This Month in History

By Regan Tunstall

On April 8th, 1931, Amelia Earhart broke a record altitude by climbing to 18,415 feet in a Pitcairn PCA-2 autogiro. No one had been able to get that high in an autogiro up to even 18,000 feet, but that day Earhart did it twice. She was flying over Warrington, Pennsylvania ending with a flight duration of 1 hour and 49 minutes. Earhart had a sealed barograph aboard to record the altitude for an official record which was later sent to the National Aeronautic Association for certification. After this celebratory day, Earhart goes on to break even greater records in the aviation field and eventually becomes one of the most well-known woman aviators in history.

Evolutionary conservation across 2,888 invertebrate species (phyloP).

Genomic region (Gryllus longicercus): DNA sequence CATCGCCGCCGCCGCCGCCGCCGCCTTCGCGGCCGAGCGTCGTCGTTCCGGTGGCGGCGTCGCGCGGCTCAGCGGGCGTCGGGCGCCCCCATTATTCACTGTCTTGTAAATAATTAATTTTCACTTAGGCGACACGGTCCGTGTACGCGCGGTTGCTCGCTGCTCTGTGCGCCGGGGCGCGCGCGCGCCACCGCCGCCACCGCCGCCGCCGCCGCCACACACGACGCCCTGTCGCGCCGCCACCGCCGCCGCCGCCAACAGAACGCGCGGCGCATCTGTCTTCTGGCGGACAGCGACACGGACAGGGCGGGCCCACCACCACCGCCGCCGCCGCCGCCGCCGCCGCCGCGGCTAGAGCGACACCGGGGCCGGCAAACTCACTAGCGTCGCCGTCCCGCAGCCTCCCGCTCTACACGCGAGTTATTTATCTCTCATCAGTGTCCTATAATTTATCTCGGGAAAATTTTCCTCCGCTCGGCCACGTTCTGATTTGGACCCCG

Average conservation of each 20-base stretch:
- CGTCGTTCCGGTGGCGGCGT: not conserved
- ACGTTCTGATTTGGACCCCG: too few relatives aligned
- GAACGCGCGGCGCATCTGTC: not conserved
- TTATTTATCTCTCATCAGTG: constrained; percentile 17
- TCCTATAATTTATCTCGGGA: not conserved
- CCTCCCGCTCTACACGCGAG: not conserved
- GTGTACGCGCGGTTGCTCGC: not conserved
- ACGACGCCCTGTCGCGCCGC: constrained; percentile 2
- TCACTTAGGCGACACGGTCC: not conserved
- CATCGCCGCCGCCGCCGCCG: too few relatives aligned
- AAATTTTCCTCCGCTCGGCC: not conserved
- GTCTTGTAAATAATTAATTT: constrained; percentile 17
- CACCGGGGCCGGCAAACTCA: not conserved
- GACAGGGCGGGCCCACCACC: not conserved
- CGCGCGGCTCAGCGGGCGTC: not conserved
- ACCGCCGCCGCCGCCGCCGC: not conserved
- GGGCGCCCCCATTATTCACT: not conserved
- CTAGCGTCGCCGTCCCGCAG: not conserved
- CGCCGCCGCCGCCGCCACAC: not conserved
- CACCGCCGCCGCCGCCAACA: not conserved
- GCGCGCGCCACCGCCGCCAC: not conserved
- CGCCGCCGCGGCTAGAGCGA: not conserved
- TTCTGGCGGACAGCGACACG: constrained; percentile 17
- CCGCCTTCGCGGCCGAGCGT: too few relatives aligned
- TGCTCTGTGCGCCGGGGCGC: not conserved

On May 3rd, 1952, the first landing at the North Pole was made. Lieutenant Colonel Joseph O. Fletcher and Lieutenant Colonel William P. Benedict landed a ski equipped U.S Air Force C-47 Skytrain with 8 others alongside them. Including, Lieutenant Herbert Thompson as their navigator, Sergeant Harold Turner as the flight engineer, Robert L. Wishard as the radio operator, Arctic research scientist Dr. Albert P. Crary and his assistant Robert Cotell. Also aboard the Skytrain was Fritza Ahl, Master Sergeant Edison T. Blair and David R. Dobson. 

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